It is out of this mare, a quarter horse crossed with some gaited breed like a Tennessee walker or standardbred – we were never quite sure – and the infamously bred mustang/thoroughbred/Shetland pony cross stallion that the horse I have now came from. I saw Soda Pop the first time when he was only a few hours old. To be honest, I’ve never felt the addiction to horses as strongly as I did that day.

Earlier this summer, I was finally able to bring my 14-year-old gelding to Day County and have been enjoying getting to spend as much time with him as I can spare. Hardly anything else compares to the relaxation I feel when with my horse.

However, it is true that hardly anything else gets me as worked up, either, like when Soda is being a bit stubborn and doesn’t want to listen. But I wouldn’t trade him for the world or the experiences of having horses as a child. It’s part of what made me who I am today.

~af~

 

 

Terrible habits: writing past deadline

by Emre K. Erku
sports@reporterandfarmer.com

As a journalist, a fellow proprietor of the fourth estate, one must sometimes write past their deadline. Which is why I’m with you today immersed in this context.

I, my fellow readers, have been laboriously punching away at my keyboard for the past couple of days, trying to write the best stories that I possibly can. Don’t be mistaken, I’m sure I’ve disappointed all of you in this regard, unless, of course, you’re crazy enough to like my writing. And with this godforsaken storm that happened recently, time has given me no choice but to neglect my column until past the last second. Better late than never, right?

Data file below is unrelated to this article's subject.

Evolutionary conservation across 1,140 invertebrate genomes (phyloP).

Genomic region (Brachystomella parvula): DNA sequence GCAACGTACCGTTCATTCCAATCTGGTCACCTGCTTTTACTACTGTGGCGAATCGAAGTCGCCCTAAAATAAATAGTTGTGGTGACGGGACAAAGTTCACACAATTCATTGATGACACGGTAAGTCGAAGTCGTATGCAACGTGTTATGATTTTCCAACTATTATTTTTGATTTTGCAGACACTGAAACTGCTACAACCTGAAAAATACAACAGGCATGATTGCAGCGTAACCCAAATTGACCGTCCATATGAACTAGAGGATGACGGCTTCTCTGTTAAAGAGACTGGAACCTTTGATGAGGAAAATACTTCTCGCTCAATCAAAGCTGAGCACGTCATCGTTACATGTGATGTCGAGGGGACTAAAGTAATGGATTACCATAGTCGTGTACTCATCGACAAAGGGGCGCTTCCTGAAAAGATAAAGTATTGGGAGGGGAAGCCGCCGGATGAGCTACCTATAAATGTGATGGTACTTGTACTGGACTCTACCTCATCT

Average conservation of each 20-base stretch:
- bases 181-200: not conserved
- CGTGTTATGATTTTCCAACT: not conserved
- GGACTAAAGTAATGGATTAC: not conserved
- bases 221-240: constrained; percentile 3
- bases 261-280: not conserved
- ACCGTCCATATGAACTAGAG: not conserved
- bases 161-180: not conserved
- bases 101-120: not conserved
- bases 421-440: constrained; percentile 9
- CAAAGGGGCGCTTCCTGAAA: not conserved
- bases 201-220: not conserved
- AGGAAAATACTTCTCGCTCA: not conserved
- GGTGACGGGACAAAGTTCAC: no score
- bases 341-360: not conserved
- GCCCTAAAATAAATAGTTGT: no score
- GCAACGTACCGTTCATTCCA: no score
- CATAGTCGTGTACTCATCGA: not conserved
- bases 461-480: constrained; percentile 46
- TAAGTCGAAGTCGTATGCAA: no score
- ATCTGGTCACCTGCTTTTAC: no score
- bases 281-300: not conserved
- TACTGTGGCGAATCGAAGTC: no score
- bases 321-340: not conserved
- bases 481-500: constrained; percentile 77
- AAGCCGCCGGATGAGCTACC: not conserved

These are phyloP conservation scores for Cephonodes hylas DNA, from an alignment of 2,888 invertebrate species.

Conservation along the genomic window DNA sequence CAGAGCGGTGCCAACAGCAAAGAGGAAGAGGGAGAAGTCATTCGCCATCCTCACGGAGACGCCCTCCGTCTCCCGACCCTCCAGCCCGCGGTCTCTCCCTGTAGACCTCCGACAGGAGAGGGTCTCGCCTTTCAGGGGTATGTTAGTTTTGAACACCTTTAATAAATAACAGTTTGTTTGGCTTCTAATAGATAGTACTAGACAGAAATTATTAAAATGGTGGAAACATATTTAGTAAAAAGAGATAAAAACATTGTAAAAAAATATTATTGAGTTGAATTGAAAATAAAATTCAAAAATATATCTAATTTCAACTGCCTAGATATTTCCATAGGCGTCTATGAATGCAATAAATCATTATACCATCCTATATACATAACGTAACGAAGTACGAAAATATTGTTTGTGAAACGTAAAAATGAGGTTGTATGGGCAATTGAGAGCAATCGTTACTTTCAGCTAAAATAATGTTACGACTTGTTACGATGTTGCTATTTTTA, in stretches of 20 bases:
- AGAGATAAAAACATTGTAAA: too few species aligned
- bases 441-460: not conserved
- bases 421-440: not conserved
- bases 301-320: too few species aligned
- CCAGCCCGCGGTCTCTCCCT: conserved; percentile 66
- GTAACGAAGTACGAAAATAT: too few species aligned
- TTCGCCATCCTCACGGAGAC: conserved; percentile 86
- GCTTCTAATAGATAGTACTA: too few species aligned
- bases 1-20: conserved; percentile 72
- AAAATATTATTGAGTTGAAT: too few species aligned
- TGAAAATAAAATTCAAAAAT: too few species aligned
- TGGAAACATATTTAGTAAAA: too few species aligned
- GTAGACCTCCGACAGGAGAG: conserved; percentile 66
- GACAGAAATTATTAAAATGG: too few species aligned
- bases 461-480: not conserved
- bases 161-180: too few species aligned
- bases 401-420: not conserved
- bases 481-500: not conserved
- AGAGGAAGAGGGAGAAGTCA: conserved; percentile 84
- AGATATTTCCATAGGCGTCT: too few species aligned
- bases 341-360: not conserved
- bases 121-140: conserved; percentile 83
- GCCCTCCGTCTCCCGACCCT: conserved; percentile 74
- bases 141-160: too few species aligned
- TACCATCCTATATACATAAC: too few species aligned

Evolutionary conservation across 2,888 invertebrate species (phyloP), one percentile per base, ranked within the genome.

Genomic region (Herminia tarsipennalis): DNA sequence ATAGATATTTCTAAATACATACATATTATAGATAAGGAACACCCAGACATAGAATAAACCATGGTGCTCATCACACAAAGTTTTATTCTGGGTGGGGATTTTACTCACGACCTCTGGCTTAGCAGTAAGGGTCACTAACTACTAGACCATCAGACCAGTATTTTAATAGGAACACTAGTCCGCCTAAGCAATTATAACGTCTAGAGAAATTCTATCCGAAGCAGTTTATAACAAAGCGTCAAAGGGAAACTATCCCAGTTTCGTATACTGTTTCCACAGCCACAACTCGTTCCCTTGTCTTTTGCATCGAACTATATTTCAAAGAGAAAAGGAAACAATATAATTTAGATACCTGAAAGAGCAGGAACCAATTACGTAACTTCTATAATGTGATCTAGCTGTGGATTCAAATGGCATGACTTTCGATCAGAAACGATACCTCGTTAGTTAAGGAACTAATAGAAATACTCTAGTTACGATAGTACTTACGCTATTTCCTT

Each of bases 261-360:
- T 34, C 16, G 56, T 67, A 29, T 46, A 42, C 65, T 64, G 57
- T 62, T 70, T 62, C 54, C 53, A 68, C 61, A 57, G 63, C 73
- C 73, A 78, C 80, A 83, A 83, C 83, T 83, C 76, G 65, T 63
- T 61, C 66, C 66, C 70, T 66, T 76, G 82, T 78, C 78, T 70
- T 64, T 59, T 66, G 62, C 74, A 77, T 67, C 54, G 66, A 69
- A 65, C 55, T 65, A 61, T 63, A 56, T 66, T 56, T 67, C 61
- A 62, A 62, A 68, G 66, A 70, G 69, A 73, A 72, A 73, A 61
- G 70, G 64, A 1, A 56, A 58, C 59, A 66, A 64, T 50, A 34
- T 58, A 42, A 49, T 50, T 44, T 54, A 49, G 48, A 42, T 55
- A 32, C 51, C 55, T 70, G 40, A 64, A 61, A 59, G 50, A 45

So, what do we discuss today? Do I dwell on the fact that millions of dollars of crops were swept away by 90-mph winds that gusted through Day County July 17? Do I dare regurgitate the chilling accounts that one honorable Sioux Falls officer told me regarding domestic violence? Wait, let us not forget, Webster’s Legion baseball team and their recent success in the Region 1B Tournament played last weekend. Hopefully they go on to kick some tail in the state tourney.

Either way, I feel like killing these birds with one gigantic stone.

That storm, to say the least, was both fascinating, devastating and everything in between. I feel like a fool because I was at a local restaurant in Webster when it hit, I didn’t scramble around and take cover down in the basement. Instead, I went outside and began taking pictures with my phone! How many of you did the same? Are we that crazy? Does the thought of death flood our veins with that much adrenaline? Curiosity killed the cat, I suppose.

Next, SFPD Lt. Loren McManus came to the county recently to give a class on domestic violence. Now fair warning, this may be a bit descriptive, but it needs to be said. He told me he’s dealt with cases of people being flung out of moving vehicles during disputes. He also said he was called to a murder scene once where a spouse was beaten to death by a hammer. I know, it’s bad, but anything to prevent further atrocities like this, I’ll write like this everyday of the week.

Last but not least, it’s been a pleasure to see the success of Webster baseball. Working with the coaches I’ve realized just how lucky this community is to have such enthusiastic, energetic and well-seasoned skippers. And the skippers are very lucky to have players who simply love the game of baseball.

So there you go, my loyal readers. That’s how you write a fast column while drenched in sweat caused by panic.

“Ray”

Fiksdal Funeral Home